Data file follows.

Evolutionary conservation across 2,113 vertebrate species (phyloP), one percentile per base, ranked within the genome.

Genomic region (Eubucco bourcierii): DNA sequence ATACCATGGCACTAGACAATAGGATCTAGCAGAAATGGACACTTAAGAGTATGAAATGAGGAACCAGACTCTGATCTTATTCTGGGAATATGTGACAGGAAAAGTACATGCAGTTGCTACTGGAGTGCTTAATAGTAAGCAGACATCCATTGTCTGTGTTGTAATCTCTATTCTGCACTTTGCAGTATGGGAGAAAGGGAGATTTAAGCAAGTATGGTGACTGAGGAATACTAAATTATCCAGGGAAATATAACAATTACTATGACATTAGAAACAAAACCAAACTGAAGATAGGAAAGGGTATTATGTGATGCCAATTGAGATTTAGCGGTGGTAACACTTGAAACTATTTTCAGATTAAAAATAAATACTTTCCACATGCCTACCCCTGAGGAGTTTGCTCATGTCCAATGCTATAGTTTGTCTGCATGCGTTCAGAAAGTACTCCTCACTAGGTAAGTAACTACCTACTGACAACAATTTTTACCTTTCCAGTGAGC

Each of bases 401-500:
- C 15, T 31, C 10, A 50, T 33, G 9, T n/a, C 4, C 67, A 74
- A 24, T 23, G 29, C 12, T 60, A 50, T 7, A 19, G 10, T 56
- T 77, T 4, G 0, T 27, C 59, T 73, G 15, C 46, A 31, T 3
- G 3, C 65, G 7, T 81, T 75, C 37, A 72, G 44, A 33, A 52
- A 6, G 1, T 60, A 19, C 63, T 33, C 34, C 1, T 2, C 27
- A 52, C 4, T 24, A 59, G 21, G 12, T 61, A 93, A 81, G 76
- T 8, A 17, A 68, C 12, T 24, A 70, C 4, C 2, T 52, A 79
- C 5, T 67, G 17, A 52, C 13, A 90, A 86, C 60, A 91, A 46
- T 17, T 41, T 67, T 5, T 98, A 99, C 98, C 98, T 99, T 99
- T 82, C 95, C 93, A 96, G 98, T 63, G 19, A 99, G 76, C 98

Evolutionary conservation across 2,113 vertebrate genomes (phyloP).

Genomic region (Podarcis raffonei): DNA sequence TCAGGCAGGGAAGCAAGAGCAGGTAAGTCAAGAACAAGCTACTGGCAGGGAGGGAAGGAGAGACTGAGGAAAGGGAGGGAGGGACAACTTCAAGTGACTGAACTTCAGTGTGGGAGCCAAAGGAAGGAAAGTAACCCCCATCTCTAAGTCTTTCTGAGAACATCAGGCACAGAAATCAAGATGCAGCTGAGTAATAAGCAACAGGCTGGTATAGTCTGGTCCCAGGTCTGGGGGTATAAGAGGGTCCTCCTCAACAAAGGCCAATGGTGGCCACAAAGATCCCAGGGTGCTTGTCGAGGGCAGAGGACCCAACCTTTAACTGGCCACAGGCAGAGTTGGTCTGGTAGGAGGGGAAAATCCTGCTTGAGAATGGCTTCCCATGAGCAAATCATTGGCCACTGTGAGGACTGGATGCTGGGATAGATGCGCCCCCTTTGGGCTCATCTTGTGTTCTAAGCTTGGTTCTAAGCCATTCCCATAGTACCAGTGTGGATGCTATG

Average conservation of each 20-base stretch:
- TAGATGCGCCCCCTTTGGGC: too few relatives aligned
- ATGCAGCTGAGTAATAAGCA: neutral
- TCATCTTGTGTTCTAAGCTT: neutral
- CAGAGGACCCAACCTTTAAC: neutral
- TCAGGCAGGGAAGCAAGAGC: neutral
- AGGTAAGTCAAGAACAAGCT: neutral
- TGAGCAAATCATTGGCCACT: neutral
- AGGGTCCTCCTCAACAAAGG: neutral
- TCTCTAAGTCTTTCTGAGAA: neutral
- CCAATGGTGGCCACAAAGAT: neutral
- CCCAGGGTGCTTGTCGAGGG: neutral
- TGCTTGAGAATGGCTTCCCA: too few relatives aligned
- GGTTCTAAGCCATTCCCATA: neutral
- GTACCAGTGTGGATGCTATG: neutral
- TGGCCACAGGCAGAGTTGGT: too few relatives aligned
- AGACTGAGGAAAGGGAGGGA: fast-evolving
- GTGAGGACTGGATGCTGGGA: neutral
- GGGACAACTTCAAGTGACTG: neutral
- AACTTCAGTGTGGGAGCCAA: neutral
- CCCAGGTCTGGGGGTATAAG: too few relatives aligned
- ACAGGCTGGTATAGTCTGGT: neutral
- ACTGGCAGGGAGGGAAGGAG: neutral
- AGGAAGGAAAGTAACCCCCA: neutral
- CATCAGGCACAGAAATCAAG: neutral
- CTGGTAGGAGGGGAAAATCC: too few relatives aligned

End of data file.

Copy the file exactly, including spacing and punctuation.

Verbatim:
Evolutionary conservation across 2,113 vertebrate species (phyloP), one percentile per base, ranked within the genome.

Genomic region (Eubucco bourcierii): DNA sequence ATACCATGGCACTAGACAATAGGATCTAGCAGAAATGGACACTTAAGAGTATGAAATGAGGAACCAGACTCTGATCTTATTCTGGGAATATGTGACAGGAAAAGTACATGCAGTTGCTACTGGAGTGCTTAATAGTAAGCAGACATCCATTGTCTGTGTTGTAATCTCTATTCTGCACTTTGCAGTATGGGAGAAAGGGAGATTTAAGCAAGTATGGTGACTGAGGAATACTAAATTATCCAGGGAAATATAACAATTACTATGACATTAGAAACAAAACCAAACTGAAGATAGGAAAGGGTATTATGTGATGCCAATTGAGATTTAGCGGTGGTAACACTTGAAACTATTTTCAGATTAAAAATAAATACTTTCCACATGCCTACCCCTGAGGAGTTTGCTCATGTCCAATGCTATAGTTTGTCTGCATGCGTTCAGAAAGTACTCCTCACTAGGTAAGTAACTACCTACTGACAACAATTTTTACCTTTCCAGTGAGC

Each of bases 401-500:
- C 15, T 31, C 10, A 50, T 33, G 9, T n/a, C 4, C 67, A 74
- A 24, T 23, G 29, C 12, T 60, A 50, T 7, A 19, G 10, T 56
- T 77, T 4, G 0, T 27, C 59, T 73, G 15, C 46, A 31, T 3
- G 3, C 65, G 7, T 81, T 75, C 37, A 72, G 44, A 33, A 52
- A 6, G 1, T 60, A 19, C 63, T 33, C 34, C 1, T 2, C 27
- A 52, C 4, T 24, A 59, G 21, G 12, T 61, A 93, A 81, G 76
- T 8, A 17, A 68, C 12, T 24, A 70, C 4, C 2, T 52, A 79
- C 5, T 67, G 17, A 52, C 13, A 90, A 86, C 60, A 91, A 46
- T 17, T 41, T 67, T 5, T 98, A 99, C 98, C 98, T 99, T 99
- T 82, C 95, C 93, A 96, G 98, T 63, G 19, A 99, G 76, C 98

Evolutionary conservation across 2,113 vertebrate genomes (phyloP).

Genomic region (Podarcis raffonei): DNA sequence TCAGGCAGGGAAGCAAGAGCAGGTAAGTCAAGAACAAGCTACTGGCAGGGAGGGAAGGAGAGACTGAGGAAAGGGAGGGAGGGACAACTTCAAGTGACTGAACTTCAGTGTGGGAGCCAAAGGAAGGAAAGTAACCCCCATCTCTAAGTCTTTCTGAGAACATCAGGCACAGAAATCAAGATGCAGCTGAGTAATAAGCAACAGGCTGGTATAGTCTGGTCCCAGGTCTGGGGGTATAAGAGGGTCCTCCTCAACAAAGGCCAATGGTGGCCACAAAGATCCCAGGGTGCTTGTCGAGGGCAGAGGACCCAACCTTTAACTGGCCACAGGCAGAGTTGGTCTGGTAGGAGGGGAAAATCCTGCTTGAGAATGGCTTCCCATGAGCAAATCATTGGCCACTGTGAGGACTGGATGCTGGGATAGATGCGCCCCCTTTGGGCTCATCTTGTGTTCTAAGCTTGGTTCTAAGCCATTCCCATAGTACCAGTGTGGATGCTATG

Average conservation of each 20-base stretch:
- TAGATGCGCCCCCTTTGGGC: too few relatives aligned
- ATGCAGCTGAGTAATAAGCA: neutral
- TCATCTTGTGTTCTAAGCTT: neutral
- CAGAGGACCCAACCTTTAAC: neutral
- TCAGGCAGGGAAGCAAGAGC: neutral
- AGGTAAGTCAAGAACAAGCT: neutral
- TGAGCAAATCATTGGCCACT: neutral
- AGGGTCCTCCTCAACAAAGG: neutral
- TCTCTAAGTCTTTCTGAGAA: neutral
- CCAATGGTGGCCACAAAGAT: neutral
- CCCAGGGTGCTTGTCGAGGG: neutral
- TGCTTGAGAATGGCTTCCCA: too few relatives aligned
- GGTTCTAAGCCATTCCCATA: neutral
- GTACCAGTGTGGATGCTATG: neutral
- TGGCCACAGGCAGAGTTGGT: too few relatives aligned
- AGACTGAGGAAAGGGAGGGA: fast-evolving
- GTGAGGACTGGATGCTGGGA: neutral
- GGGACAACTTCAAGTGACTG: neutral
- AACTTCAGTGTGGGAGCCAA: neutral
- CCCAGGTCTGGGGGTATAAG: too few relatives aligned
- ACAGGCTGGTATAGTCTGGT: neutral
- ACTGGCAGGGAGGGAAGGAG: neutral
- AGGAAGGAAAGTAACCCCCA: neutral
- CATCAGGCACAGAAATCAAG: neutral
- CTGGTAGGAGGGGAAAATCC: too few relatives aligned